Darby Wilson wore the “I’m Here For The Music” shirt in the TrashyFem promo video is very much involved in the music scene. She talked about how at shows with mosh pits, being a woman means your chances of getting groped are high. Of course it gets very physical. People will accidentally graze you, but there’s a difference between an accident and grabbing your butt. She discussed how often it happens, ‘it’s super uncomfortable because you’re just there for the music, you’re not there to get hit on. If you want to get hit on you go to a bar or make a point to mingle at a house show, you know?’
Another that really represents TrashyFem is “Church is Your Temple, My Body is Mine.”
Originally, I wanted to create a pro-choice shirt, but it being one of the more controversial topics of my brand, I didn’t want to create anything that would rub people the wrong way or prevent them from exploring other topics covered by TrashyFem.
I created a shirt that could bring up the topic without directly addressing it or make someone feel attacked, the shirts allows the person wearing it to bring up the topic on their own. Turns out that it had more meaning than I ever could have imagined…
Mary Louise Meadors wore “Church is Your Temple, My Body is Mine” for the TrashyFem promo video talked about having tattoos, and how her body was her temple and how if she had tattoos nobody else had the right to say anything about it.
It was awesome. She saw the shirt as discussing body modifications, which was not my initial purpose, but proves that whatever meaning the wearer feels is most important is what they’re going to find in the messages that are being created by TrashyFem.
R: What future issues are you thinking about bringing into your designs?
C: I have so many… well, I can give you an exclusive.
There are three new issues we’re going to be covering that aren’t released yet. The designs are going to address sexual abuse towards men, animal rights, and political social media negativity.
R: Are you planning on implementing strong political statements in your design or are you planning on staying more neutral?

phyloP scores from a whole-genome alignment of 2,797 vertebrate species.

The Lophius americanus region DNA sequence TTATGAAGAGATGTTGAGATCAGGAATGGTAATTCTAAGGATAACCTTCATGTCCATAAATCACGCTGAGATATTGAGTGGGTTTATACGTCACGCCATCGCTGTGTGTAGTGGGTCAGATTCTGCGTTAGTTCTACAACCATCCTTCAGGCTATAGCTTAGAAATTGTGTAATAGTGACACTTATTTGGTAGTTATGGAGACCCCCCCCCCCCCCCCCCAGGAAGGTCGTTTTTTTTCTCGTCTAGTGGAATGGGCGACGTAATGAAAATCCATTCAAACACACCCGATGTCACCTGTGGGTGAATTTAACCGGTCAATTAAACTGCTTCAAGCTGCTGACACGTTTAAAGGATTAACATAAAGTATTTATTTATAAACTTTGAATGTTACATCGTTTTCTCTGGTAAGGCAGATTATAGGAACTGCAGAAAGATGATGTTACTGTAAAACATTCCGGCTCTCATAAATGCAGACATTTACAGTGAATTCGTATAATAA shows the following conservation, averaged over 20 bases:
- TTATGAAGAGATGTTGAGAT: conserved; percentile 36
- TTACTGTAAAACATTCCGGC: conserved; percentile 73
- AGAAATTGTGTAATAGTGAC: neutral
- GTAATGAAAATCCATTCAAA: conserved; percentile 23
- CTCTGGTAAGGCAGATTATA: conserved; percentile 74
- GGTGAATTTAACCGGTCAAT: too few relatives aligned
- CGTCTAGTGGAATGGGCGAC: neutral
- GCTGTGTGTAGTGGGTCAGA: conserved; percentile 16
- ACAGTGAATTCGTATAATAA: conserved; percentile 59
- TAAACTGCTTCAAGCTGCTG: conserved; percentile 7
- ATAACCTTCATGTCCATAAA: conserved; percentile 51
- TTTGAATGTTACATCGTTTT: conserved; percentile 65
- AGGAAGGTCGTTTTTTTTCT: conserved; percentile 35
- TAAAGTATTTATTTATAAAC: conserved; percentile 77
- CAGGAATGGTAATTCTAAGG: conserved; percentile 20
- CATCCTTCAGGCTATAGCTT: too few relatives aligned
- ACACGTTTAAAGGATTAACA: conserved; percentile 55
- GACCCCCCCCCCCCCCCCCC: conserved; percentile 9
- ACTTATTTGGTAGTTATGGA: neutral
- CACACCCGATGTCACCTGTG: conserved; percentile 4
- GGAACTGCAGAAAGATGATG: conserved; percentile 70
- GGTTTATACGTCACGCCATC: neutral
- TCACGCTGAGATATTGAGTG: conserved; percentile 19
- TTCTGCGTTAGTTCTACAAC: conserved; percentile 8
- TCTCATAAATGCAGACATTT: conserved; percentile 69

C: I plan on testing the waters, but eventually would like to open the doors for other controversial and note-worthy topics.
R: And kind of leading off of that, considering the prevalence of it in the media right now, are you going to be covering the topic of protesting?
C: Oh, absolutely. I’m all about it.
It is a starting point for getting involved. I would love for people to wear my shirts at protests and rallies, but only if they do so in a positive, loving, healthy manner. Take pictures and share them… maybe get an Instagram started so we can put them up and spread positive, educational messages. I don’t want anyone hating and wearing my shirt; these shirts were created to curb all the negativity in the first place!
I also would like to hold monthly TrashyFem group sessions, where we discuss topics pertaining to the shirts. I’m definitely going to have a blog on my website, where I’ll discuss shirt topics, but also just random stuff that’s going on in the world. I’m sure that will open a lot of doors for a lot more dialogue about the shirts and the topics they are portraying.
R: Are you planning on staying local and home operated, or in the future is it going to be more of a widespread thing?
C: Hell yeah! I definitely want to travel with it and with my online presence, anyone can buy anywhere in the world.
I would love to find some local boutiques, flea markets and stuff, but I definitely want to expand. I’m going to St. Louis in March and I definitely want to get the conversation started there.
ABOUT CHLOE HALL:
Chloe graduated from Webster University in St. Louis with a Bachelor degree in Media Communications and a minor in Photography. After graduation, Chloe moved back to Nashville, TN to pursue music. After a few discouraging efforts and falling into a rut, at age 23, Chloe took a crazy idea that was born amongst a brew or two with some friends and began her climb back to passion. In early 2017, she launched a Kickstarter campaign for her social and politically driven clothing line, TrashyFem. The rest of the story is waiting to be written . . .
For more information on Chloe & TrashyFem visit: www.facebook.com/TrashyFem or www.kickstarter.com/projects/1073695992/trashyfem-clothing-that-promotes-social-and-politi
Story by Rachel Smith